“It could be,” Rain said.
“It’s good thinking,” I said.
Kenzie nodded, eyes still on her phone, and said, “Can you throw another?”
“More tests?” Rain asked.
“No. Breaking stuff like this is a ton of fun,” Kenzie said.
Rain stood, looked around, and then created another blade of silver-white light. He threw it at the half-stick Chris had left impaled in the hillside. The blade passed through the dead-tree stick, leaving a white line in it a good few feet above the ground, and continued forward as two separate segments flying in parallel, with a narrow gap in the middle. One hit a tree, and the other hit the ground.
Kenzie ran off, handing her phone to her eyehook.
“What happens if you hit a person?” I asked.
“I tried on livestock, a goat. Silver line.”
“The goat ran off, jumped up onto a tractor tire, then jumped down. The impact as she jumped down was what did it. Clean cut.”
“Possibly over twenty pounds of force in that impact?”
“I guess,” Rain said.
Kenzie had reached the rod and found the silver line was higher than she could reach. She began rolling a nearby rock closer, to give herself a leg up.
Chris, barefoot, wearing his t-shirt and shorts, broke into a sprint. As Kenzie climbed up onto the rock, Chris threw himself at the rod, hard, body-checking it. It broke in two at the silver line, the top half toppling.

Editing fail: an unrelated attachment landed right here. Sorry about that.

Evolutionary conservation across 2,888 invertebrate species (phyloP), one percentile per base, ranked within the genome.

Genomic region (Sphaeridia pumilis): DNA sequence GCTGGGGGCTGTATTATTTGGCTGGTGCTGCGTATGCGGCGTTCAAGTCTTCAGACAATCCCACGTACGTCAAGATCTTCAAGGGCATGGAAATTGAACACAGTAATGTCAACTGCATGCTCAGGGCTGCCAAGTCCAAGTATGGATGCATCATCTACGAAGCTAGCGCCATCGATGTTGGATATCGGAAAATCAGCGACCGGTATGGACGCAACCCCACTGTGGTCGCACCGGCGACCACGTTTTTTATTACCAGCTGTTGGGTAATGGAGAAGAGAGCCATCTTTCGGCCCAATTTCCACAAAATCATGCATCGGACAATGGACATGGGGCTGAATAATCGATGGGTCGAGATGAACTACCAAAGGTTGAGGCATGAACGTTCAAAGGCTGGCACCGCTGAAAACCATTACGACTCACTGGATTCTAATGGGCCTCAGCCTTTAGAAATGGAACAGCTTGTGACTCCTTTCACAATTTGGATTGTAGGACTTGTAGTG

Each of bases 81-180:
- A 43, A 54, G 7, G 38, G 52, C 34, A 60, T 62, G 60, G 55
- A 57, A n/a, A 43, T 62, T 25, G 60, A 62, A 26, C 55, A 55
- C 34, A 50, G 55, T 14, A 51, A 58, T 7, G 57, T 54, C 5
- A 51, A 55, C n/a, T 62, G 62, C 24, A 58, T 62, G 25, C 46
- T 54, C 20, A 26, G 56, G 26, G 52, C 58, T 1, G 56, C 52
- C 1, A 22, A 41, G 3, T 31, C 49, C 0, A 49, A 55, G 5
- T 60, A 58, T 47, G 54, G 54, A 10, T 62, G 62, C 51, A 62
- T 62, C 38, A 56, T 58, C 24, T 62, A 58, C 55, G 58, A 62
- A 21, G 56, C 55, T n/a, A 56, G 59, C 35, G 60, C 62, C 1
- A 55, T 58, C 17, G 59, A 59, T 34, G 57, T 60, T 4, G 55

Kenzie made the kind of high-pitched noise only a prepubescent girl could, and drew her flash gun. She began shooting Chris repeatedly, while he rolled in the grass, laughing, arms around his face.
“What happens when you hit the ground?” I asked.
“Not much, most of the time. I guess you get a fissure, but it doesn’t really do much, because the line is so clean.”
“Kenzie!” I called out.
She stopped shooting Chris and turned to look.
“Stomp on the line on the ground? I’m curious!”
She ran off, leaving Chris where he was.
“Can you explain the schedule, then? The powers wax and wane?”
“Sorry, if I’m grilling you a little too much. I’m trying to get my head around this.”
“I see them in my dreams. I never get a good night’s sleep, never dream normally. Just… them. And they see me. We take turns, and when my turn comes up, I get a bit of a power up.”
“That’s how you knew Snag’s description, before you knew his name.”
Off in the distance, Kenzie stomped on the silver line in the grass. There was a bit of dust, and some grass stalks fell, but I didn’t see anything else. She looked at us and shrugged.
“Every five days, I get my turn, and I’m a little bit stronger. There are other times I’m stronger, but it’s complicated.”